Article by Valentina Velardi
Translated by Lorenzo Papa
Evanescent and at the same time material, the expressive universe that animator Florence Miailhe gives form to with La traversée succeeds in combining a fairy-tale atmosphere with crude realism, restoring with extreme clarity the strength of a universal and archetypal story, that of those who are forced to abandon their own land and, as exiles, struggle to get somewhere else.
Miailhe’s feature film debut – the only animated film in competition at the TFF39 – begins with a forced escape of the young Kyona and her family. Their village, by now deprived of its bucolic tranquillity, has become a scene of raids, arsons and violence perpetrated by an unspecified armed group against the (imaginary) population of the Yelzid, a symbolic transfiguration of the ethnic cleansing that have occurred throughout history. Like every exodus, theirs is also marked by loss, which leaves Kyona and her little brother Adriel to continue their journey alone across a hostile continent infested with persecution against migrants. Due to the circumstances, they are forced to confront the ugliness of the world at too early of an age, and so the two seem to suffer from an inverted Peter Pan syndrome that, instead of inducing them to take refuge in childhood, deprives them of their light-heartedness and innocence. This leads them to become adults or, at least, to act as such in the face of the humiliation and abuse that is continually inflicted on them. And so here the crossing referred to in the title seems to not only hint to the physical and practical act of crossing places, but also to an emotional passage: the one from childhood to a more mature and conscious age – making La traversée also a classic coming-of-age film, as made clear by the director herself.
The instability and mutability that the story assume are reflected in the dynamism of the images, whose swirling flow recall at times another animated film with dazzling expressive freedom, L’Extraordinaire voyage de Marona (Marona’s Fantastic Tale, Anca Damian, 2019), though the technique employed here represents a unique example in the cinematic sphere, since it is based on an “absolutely pictorial, artistic and artisanal foundation,” as Miailhe points out, obtained by painting directly with oil paint on glass plates, then filmed using stop-motion animation. The unique aesthetic resulting from it finds its intrinsic strength in that oxymoronic combination of evanescent and material, which manages to make the indeterminacy of the stroke coexist with the palpable streaks of painting.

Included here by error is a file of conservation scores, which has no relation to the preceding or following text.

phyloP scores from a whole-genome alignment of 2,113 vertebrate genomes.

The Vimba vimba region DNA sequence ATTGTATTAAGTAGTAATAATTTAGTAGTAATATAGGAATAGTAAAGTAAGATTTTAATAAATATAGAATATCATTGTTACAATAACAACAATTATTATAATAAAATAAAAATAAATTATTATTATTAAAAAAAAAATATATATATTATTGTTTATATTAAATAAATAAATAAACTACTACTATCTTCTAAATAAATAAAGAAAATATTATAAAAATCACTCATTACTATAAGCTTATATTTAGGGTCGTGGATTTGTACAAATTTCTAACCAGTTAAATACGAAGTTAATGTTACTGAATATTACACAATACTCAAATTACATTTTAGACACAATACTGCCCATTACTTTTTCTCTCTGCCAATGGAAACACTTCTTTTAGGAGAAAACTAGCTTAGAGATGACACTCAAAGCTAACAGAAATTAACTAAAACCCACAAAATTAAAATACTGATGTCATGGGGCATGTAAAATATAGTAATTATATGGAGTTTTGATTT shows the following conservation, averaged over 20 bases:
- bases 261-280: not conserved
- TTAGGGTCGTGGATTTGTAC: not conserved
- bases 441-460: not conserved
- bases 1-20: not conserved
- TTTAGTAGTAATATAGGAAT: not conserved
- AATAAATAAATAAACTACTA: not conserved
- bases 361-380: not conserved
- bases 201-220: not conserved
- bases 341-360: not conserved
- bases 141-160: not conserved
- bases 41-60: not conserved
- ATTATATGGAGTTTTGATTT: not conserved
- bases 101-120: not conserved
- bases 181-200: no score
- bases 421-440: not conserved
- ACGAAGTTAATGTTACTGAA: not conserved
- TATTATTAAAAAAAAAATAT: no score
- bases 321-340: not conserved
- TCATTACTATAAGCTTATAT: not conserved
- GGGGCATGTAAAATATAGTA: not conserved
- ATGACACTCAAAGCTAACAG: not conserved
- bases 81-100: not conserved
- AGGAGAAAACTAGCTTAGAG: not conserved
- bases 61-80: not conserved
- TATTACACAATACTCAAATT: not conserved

The film then leads us to question the status of the image, which is called into question right from the beginning: the only photographic moment in which drawn hands leaf through Kyona’s notebook, where she has immortalized the faces and landscapes of her life and from which the narration in voice-over of the evoked memories begins. Apart from being a diegetic expedient, the notebook, which risks being stolen and destroyed on several occasions, is the only means that Kyona has to withstand time, thus giving the images the value of testimony.